Pirkko

    • #38 by Author Kristen Lamb on July 26, 2013 - 8:48 am

      Since this is such a critical class for writers (and due to response) yes. If writers don’t get this fundamental we can waste years trying to figure it out. Will probably offer it in September, so stay tuned😀.

  35. #39 by Debbie on July 26, 2013 - 9:31 am

    I wrote, I spell-checked, I had two beta readers, and I know I enjoyed the ride. The problem…the characters…they keep asking, ‘Have you forgotton us?’ I’ve never tried to rewrite because the task is enormous. So have I given up or grown up?

  36. #40 by Brandon Butler (@bbutler1975) on July 26, 2013 - 2:45 pm

    Sounds like a familiar story to me. I wrote a novel when I was about 16 that, in retrospect, was worse than Sharknado. That one isn’t coming back in any form or fashion! Even the novel I just finished went through a complete re-thinking (or two) before I was happy with the plot and characters. I approach my writing with the mindset that I need to be ruthless when revising and editing. If something isn’t working right, it’s got to go. No matter how drastic the change may be, it has to happen. My final copy looks almost nothing like the initial concept, but I believe it’s a much stronger work than it would have been had I stuck to the initial idea.

  37. #41 by Richard Leonard on July 28, 2013 - 4:20 am

    Once again, brilliant advice. I read somewhere that if you have more than 6 named characters, it’s too many. Not sure if that number is a little low but there needs to be a limit or you risk losing your readers who will have lost track of your story!

  38. #42 by Richard Leonard on July 28, 2013 - 4:24 am

    Reblogged this on Richard's Ramblings and commented:
    Some more great advice by Kristen Lamb. Too many characters? The Bookpocalypse: Knowing when your story is dead. A must-read.

  39. #43 by donnajeanmcdunn on July 28, 2013 - 7:49 pm

    Loved this post Kristen. I wrote my first book, Nightmares, and I was proud of it, but I still held back submitting it to anyone. Oh, I had a couple of friends read it and they loved it, but there were a few things I felt I should change but didn’t know how. I took an online novel writing course and used the manuscript as my project. The first time the instructor told me I needed to rewrite an entire chapter, I was so angry, I cried. But I did it using her advice and instructions to the best of my abilities and she loved it. As it turned out there were a lot of chapters that had to be rewritten and one had to be eliminated and another was added together with another chapter. The result is that manuscript is now a book and was accepted by a small publisher. So yes I had to learn the hard way, but at least I was able to save it.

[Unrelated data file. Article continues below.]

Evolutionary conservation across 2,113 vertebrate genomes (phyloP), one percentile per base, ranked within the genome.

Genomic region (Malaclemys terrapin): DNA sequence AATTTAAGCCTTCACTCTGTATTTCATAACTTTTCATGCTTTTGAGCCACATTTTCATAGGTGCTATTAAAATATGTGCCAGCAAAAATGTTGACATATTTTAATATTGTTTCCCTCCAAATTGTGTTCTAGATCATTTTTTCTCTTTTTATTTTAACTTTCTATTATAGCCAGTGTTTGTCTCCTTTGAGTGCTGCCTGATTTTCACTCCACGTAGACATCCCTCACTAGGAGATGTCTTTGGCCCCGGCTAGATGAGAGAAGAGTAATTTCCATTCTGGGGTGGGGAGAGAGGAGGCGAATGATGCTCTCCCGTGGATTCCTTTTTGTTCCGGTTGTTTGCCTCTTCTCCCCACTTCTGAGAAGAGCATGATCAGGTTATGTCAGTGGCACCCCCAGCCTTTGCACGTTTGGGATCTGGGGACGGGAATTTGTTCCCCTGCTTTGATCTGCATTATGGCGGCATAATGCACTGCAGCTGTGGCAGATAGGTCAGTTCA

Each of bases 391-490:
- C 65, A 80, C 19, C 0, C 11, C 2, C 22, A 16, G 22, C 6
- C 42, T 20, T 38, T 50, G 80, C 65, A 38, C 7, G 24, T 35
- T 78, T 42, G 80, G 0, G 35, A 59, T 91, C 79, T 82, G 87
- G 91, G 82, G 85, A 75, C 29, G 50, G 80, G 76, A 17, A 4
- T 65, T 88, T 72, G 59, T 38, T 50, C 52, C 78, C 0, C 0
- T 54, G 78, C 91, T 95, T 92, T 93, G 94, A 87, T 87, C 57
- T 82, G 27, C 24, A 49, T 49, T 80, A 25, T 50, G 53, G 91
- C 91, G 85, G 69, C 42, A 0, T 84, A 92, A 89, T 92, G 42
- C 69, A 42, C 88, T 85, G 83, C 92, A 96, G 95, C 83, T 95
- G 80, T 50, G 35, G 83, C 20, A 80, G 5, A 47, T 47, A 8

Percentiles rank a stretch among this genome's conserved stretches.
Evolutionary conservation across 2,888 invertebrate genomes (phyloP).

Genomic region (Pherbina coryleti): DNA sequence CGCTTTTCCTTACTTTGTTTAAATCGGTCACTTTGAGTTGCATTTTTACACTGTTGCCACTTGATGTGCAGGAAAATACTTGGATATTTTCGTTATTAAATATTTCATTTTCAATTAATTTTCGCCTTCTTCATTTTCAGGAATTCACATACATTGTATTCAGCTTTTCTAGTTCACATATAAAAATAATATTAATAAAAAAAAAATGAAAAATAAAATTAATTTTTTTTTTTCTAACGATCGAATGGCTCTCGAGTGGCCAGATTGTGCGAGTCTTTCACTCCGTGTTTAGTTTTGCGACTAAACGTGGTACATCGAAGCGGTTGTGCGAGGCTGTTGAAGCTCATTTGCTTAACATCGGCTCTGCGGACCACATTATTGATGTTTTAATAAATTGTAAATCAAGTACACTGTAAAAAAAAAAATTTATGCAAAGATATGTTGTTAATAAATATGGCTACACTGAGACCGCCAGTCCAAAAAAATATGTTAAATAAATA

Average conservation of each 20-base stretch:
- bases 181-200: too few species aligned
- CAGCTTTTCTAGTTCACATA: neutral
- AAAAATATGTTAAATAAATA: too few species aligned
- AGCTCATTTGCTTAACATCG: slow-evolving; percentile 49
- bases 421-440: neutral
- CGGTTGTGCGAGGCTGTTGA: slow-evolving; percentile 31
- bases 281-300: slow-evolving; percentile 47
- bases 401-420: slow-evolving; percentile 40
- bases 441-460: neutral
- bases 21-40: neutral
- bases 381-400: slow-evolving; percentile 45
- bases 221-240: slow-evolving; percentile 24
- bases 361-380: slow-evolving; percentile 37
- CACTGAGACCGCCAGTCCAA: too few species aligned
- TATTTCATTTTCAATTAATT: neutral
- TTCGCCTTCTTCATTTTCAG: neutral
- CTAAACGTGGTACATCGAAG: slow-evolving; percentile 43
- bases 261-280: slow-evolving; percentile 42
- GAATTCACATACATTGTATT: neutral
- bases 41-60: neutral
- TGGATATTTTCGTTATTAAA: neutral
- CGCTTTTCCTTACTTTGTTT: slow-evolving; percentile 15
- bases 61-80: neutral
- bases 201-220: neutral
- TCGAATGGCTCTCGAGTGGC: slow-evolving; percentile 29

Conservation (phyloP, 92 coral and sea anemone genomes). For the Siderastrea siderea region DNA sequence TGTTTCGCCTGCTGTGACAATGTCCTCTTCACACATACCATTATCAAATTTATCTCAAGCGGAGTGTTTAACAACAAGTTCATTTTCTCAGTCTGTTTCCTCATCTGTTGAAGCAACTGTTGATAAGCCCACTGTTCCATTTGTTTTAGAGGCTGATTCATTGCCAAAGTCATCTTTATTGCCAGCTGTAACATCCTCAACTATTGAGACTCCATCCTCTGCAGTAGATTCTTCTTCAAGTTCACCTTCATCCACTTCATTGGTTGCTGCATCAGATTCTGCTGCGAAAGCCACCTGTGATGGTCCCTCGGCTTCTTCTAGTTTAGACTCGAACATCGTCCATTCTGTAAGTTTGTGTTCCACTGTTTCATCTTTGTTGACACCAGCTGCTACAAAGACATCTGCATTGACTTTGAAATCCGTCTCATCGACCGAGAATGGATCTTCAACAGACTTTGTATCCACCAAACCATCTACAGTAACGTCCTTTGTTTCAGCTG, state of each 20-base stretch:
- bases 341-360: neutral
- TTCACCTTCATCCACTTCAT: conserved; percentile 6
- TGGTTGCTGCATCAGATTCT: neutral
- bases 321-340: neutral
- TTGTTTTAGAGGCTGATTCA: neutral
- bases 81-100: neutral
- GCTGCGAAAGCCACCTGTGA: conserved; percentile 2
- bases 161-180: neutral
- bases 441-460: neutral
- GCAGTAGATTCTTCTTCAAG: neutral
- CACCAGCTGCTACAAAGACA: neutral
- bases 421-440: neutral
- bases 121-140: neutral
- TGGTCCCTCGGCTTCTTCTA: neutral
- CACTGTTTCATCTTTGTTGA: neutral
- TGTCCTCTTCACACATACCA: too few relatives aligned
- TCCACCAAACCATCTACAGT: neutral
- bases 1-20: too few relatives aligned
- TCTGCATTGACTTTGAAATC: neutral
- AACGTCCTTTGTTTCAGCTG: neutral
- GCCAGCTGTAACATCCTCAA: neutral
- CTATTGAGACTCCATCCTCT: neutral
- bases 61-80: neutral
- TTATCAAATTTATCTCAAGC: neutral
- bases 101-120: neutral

40. #44 by Seumas Gallacher on July 29, 2013 - 7:12 am

    Reblogged this on Seumas Gallacher and commented:
    ..another beautiful timely piece for all authors… LUVVED IT !!

  41. #45 by brickhousechick on July 30, 2013 - 8:19 pm

    Wonderful advice. I am a rookie and in need of much instruction. Great story about Piper.🙂

  42. #46 by krysalis8 on July 30, 2013 - 9:19 pm

    Reblogged this on The Persistence of Vision and commented:
    Motivational post from Kristen Lamb. Makes me feel it is all worth it.

  43. #47 by krysalis8 on July 30, 2013 - 9:21 pm

    I’ve reblogged your post. I’ve been working on my YA book for 5 yrs and you make me feel that all this time spent has not gone to waste. Thank you, Kristen.

  44. #48 by WordsFallFromMyEyes on August 30, 2013 - 3:13 am

    Love this. You’re great to support your friend.

    I thought that about getting As in English too!! Oh, what a tale – and what a magnificent contest!

    This is your best post!🙂

  1. What is wrong with you people? | The Next Great Novelist
  2. The Bookpocalypse–What to Do When You Realize Your Story Might Be DEAD | KimTerry
  3. Kristen Lamb, with an amusing and serious article ANY aspiring author should read… | Thomas Rydder
  4. Go With the Flow | Edward Owen - Author